There is one thing that the children with the market basket should remember when they stand before the protein booth—that not all proteins which the foods provide are alike. Some come from animals and some from vegetables. Some can supply all the protein needs of the body, some only part of them. That is why, if we eat milk, cheese, eggs, or fish, we can do without meat altogether; but if we depend upon beans and peas, we need some milk, or eggs, or meat besides.
   Fish is an excellent substitute for meat; but is is a pity that e have so many whims and prejudices about it, and fancy that a new kind of sih cannot be good because we have never heard of it before. If you make a list of the kinds of fish that you are accustomed to eat, you will find it a very short one, and yet there are at least seventy kinds of salt water fish and thirty of fresh water fish that we might be using as food. A number of tehse that we do not know are fully as good as those that we are accustomed to eating. Besides this we have slated, and dried, and canned fish. Many other countries use much more fish than we. We eat on an average only about one-third of a pound a week each, and most of us eat it only one day a week. Canadians average more than one pound, and English people average one and one-fourth pounds. It is foolish and narrow minded to be afraid to try new kinds.
   Milk is one of the best protein foods we have, the very best for children. People often think of milk as a drink rather than a food because it is a liquid; but they ought to learn that a glass of milk has as much protein as a large egg or one and one-third ounces of meat.
   Many people look upon milk as merely a luxury, and therefore they are ready to strike it out of their fare if its price rises. It is a pity that they do not understand how necessary a food milk is. Compared with other protein foods it is not expensive. Do you know that when milk is fifteen cents a quart and eggs sixty cents a dozen, a quarter of a dollar will buy more protein in the form of milk than in that of eggs, and as much, as in beef at thirty-five cents a pound? Milk, too, contains fat and sugar and other things that the body needs. It is a better source of lime than any other food, besides containing the substances called vitamines that we have just begun to know about. Every boy and girl ought to have at least a pint of milk a day, and every child under six should use a quart, while grown people should have some every day. Buy milk and save money is a good slogan for the housekeeper.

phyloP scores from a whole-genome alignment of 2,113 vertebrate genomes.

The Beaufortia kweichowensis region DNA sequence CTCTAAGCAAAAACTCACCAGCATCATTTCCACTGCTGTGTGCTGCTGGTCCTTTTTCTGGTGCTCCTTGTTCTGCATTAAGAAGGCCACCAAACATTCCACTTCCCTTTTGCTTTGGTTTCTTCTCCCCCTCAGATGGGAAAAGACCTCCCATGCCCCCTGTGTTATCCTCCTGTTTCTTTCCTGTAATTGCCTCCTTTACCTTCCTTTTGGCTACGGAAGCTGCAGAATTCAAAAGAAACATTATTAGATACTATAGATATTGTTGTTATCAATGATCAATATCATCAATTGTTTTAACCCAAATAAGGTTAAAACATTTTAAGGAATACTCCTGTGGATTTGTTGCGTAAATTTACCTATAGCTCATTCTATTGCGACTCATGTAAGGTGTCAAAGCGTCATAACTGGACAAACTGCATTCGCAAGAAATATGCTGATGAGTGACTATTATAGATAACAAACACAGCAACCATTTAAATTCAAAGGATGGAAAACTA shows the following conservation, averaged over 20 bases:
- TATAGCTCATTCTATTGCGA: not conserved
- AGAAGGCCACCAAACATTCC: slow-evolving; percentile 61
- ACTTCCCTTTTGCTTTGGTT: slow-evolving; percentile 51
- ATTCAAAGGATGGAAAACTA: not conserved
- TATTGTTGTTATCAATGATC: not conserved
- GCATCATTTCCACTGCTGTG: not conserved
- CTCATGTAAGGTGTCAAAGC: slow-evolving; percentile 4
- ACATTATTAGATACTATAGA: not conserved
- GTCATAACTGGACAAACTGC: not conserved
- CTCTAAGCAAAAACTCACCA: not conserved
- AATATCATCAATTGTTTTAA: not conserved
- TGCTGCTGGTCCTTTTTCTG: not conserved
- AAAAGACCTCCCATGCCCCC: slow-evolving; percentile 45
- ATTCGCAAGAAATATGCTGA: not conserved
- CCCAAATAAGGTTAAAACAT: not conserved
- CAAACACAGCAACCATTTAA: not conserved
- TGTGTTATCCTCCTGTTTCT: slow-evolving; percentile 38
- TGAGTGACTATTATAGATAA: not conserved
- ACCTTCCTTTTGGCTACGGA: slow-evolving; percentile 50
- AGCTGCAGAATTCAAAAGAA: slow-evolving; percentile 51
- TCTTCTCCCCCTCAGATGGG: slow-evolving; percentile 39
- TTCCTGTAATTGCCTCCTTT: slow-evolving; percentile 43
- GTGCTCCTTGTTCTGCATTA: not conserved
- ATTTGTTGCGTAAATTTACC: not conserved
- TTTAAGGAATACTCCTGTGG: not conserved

Even in skim milk and in buttermilk most of the protein and milk sugar and the greater part of the lime of the whole milk are found. Cottage cheese, even when made of skim milk, is a good substitute for meat. American cheese, too, may be used in place of meat, and has one advantage over milk in that it is not so bulky. A cube of cheese measuring one and one-fourth inches will furnish about as much protein as a glass of milk. Unluckily, we are not very sensible in our use of cheese. We ought to remember that it is one of the hearty foods and eat it in place of other protein foods instead of when we have already had enough.
   Four large eggs contain about an ounce of protein, and so does a quart of milk, or half a cup of cottage cheese, or one and three-fourths cups of baked beans, or one-third of a pound of meat. Certainly, there is no monotony in protein foods and every taste ought to be suited with one or another of them. When the housekeeper goes to buy protein foods, however, she must remember that from day to day her family will need variety, and that some of her daily supply of protein should always come from milk.
   A wise man has said that no family should buy meat until at least a pint of milk has been bought for each member.

It is worth remembering:

   That protein is found in a great variety of food, both animal and vegetable.
   That protein supplies food for growth and repair; and that it is therefore of the first importance.
   That there are different kinds of protein and that we need a variety, unless we get enough of the one best kind of protein food, milk.
   That meat is not necessary if we use the right foods in its place.
   That we ought to use more fish and to learn to know more varieties.
   That to buy milk is a cheap way to get protein.
   That every child needs milk each day.